I read through 1 Peter recently, about beauty being internal rather than external. Because remember, these bodies were not made to last forever. Whether one is aging together or aging alone, that truth is comforting.

Now it’s your turn. I’d love to hear other perspectives. What has it been like for you to age alone, man or woman, single or widowed? Or what has it been like for you to age beside someone else? Maybe you’ve had both experiences. What are some things you’ve learned over the years?

5 things I learned about hospitality last week

Hospitality creates a resting place for those you love… and even those you’re still trying to love. It’s not boundary-less, but true hospitality grows our understanding of boundaries, sometimes stretching and sometimes reinforcing. About a year ago, I wrote an essay on this topic, drawing from the experience of others, experience I hope to acquire as time goes on. Maybe another day I’ll share some of those thoughts.

But today, I’m writing about what I learned last week in CĂłrdoba with my Pakistani friend and her family.

Although the week had its ups and downs, I savored their hospitality. Hospitality is not cultureless and sometimes those hiccups caught me off-guard, like when someone ordered for me at a restaurant instead of letting me choose for myself. Still, hospitality transcends culture. It is resilient because love is resilient. 

Here are five things I noticed about hospitality during my stay in my friend’s home:

  1. Hospitality is selfless. The family adjusted their sleeping arrangements in the tiny bedrooms so that I would be most comfortable. The fact that the door didn’t close because the foot of my roommate’s bed was in the way was irrelevant. It really was the best arrangement and they were less comfortable for it.
  2. Hospitality is sharing the fullness of self. I heard a lot of stories. These women weren’t pretending to have it all together; they were vulnerable. On the lighter side, they also shared the specialness of their culture and background.
  3. Hospitality gives space for love to grow. It doesn’t demand love or care, but it shelters a space for them to grow. Time was protected. My friend’s mother took the day off of work just because I was there. We went out for churros instead.
  4. Hospitality wants you there. I’ve both hostessed and been hostessed out of obligation, but that’s not hospitality, at least not in its fullness. On this visit, I was welcomed and I was wanted. They delighted in my presence as I did in theirs. My friend’s little boy came calling my name whenever I was out of sight: “Come play with me!”
  5. Hospitality accepts as well as gives. The family refused to let me pay for our tostadas or bus fare or anything else. But they happily accepted the gifts I had brought them. Hospitality doesn’t expect reciprocity, but it graciously receives.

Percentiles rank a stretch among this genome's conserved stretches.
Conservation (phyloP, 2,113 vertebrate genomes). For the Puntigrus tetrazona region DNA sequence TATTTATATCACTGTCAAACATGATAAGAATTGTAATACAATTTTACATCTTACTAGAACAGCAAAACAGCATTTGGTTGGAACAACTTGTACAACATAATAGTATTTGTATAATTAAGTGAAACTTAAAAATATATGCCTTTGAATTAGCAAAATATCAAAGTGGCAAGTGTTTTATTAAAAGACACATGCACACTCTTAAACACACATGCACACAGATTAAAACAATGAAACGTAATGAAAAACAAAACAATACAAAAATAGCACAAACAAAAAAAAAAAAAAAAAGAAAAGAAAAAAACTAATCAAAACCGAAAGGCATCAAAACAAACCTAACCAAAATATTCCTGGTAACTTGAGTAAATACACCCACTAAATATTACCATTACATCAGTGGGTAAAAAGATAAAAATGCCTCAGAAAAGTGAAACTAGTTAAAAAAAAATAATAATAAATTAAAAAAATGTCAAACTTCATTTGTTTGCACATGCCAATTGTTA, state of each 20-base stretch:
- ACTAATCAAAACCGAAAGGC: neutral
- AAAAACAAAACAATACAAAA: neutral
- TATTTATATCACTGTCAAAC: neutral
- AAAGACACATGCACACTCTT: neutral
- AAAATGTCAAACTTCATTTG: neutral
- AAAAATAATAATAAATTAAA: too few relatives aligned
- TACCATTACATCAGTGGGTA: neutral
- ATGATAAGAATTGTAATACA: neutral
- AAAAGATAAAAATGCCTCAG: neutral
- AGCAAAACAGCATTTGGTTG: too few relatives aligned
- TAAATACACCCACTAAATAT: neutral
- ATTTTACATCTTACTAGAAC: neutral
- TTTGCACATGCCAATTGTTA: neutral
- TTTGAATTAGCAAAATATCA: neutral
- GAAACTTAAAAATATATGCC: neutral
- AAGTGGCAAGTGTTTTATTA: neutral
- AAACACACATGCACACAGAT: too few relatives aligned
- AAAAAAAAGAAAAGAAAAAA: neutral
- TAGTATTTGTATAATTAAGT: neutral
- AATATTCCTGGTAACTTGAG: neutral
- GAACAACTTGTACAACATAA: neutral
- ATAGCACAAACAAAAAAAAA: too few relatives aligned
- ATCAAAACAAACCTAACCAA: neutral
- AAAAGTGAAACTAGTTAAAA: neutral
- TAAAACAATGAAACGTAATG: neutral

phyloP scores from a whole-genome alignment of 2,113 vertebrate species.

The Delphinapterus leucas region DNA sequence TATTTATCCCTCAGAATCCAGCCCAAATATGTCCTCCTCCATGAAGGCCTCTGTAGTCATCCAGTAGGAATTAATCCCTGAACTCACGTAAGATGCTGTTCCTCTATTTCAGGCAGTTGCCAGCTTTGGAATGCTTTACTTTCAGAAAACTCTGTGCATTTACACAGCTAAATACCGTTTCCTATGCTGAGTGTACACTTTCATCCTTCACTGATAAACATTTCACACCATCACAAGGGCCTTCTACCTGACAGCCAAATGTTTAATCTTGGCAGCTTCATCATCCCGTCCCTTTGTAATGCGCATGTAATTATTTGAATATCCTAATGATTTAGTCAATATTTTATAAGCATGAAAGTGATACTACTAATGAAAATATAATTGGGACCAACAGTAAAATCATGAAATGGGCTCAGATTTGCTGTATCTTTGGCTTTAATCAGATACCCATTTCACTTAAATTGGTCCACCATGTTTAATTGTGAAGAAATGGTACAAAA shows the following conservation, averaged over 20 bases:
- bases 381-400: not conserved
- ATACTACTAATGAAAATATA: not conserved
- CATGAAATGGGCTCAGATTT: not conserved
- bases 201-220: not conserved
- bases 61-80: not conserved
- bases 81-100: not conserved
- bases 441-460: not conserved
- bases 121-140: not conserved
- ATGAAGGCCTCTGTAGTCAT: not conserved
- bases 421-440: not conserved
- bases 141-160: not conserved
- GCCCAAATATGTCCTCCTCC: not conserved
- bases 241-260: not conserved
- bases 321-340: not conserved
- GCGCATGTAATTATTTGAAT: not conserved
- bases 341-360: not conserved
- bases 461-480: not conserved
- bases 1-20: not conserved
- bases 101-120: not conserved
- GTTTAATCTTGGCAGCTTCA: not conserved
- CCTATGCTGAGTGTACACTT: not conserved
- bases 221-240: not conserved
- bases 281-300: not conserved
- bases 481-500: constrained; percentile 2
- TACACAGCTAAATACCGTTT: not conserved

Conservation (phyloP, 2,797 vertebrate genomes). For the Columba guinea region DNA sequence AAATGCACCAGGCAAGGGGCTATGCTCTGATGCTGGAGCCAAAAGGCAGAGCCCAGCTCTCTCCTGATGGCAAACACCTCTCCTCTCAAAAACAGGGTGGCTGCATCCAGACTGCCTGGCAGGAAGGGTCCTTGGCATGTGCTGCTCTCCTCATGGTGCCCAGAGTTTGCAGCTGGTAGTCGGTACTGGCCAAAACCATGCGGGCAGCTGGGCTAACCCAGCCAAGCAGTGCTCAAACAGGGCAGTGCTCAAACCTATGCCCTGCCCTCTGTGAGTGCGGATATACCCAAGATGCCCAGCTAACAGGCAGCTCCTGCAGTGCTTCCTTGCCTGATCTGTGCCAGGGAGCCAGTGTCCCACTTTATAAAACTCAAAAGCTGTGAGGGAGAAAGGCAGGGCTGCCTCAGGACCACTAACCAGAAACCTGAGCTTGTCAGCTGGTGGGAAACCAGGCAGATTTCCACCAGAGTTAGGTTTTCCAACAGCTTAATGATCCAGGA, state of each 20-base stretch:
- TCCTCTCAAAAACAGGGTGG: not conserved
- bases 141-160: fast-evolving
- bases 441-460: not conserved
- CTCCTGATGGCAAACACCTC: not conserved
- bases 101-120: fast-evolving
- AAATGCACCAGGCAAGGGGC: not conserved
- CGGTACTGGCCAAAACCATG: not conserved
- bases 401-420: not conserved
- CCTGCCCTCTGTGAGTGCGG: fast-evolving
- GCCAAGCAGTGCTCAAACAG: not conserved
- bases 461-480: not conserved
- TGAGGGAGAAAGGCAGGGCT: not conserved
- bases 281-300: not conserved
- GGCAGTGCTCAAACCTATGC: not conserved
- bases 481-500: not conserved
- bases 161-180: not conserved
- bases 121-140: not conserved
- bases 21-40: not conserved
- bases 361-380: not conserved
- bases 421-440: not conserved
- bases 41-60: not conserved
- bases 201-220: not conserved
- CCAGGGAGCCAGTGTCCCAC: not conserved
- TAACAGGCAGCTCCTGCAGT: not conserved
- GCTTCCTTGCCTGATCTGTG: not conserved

How have you seen hospitality in others? Have you noticed any cultural differences? How has hospitality transcended culture, even sub-culture? What are some bits of wisdom that you have gleaned along the way? I’d love to hear and learn. 🙂

What I love about you, small boy

Your face fills with bright delight when you spot me, unexpected in the park. “The look he gives you! He’s in love with you!” says Mommy. I know and so do you. Your arms swing open as you barrel toward me. I stoop to meet you, and you press your face close to murmur the secrets of your day–the joys and sorrows of a life well-lived, however young. I understand nothing, but you don’t mind because I listen and that’s enough.

When I knock on your downstairs door, you wait for Mommy to unlock it but you are the one who pulls it open with that expectant grin as if it were only you I came to see. You take my hand and lead me inside. Or if I say, “Not today,” you keep my hand in your tiny one as you step out the door onto the round, red welcome mat. “No problem. We can play at your house if you prefer,” you want to say. When you toss Mommy a farewell glance, she says, “The look he gives you! He’s in love with you!” I know and so do you. I give you a hug and you smell like nothing, sweet nothing except maybe a bit of sticky and sometimes crackers.

When I pick you up, you quiet as if you’d like to stay in my arms forever. When you get too heavy, I slide you down my hip and then my leg, one jolt at a time, a game to make you giggle. But then you stretch your arms up again.

When I play distracted, you tug my hand or pat my face to remind me that you are the most important person in my life right now. Mommy says, “The look he gives you! He’s in love with you!” I know and so do you. But my heart still melts a little more when you wave your arms in the air as we sing “A, B, C, D, E, F, G…” Or when you shriek laughter during peek-a-boo and hide & seek. Or when you pick the chocolate chips out of my granola and leave Hansel and Gretel trails across the tile and between the couch cushions.

Small boy–for you are still small though you fancy yourself a man–you have stolen my heart, this sad auntie heart so removed from her biological adored ones. You too, far from most who love you, in me find a resting place for the big love of your mini heart.


Photo by Guillaume de Germain on Unsplash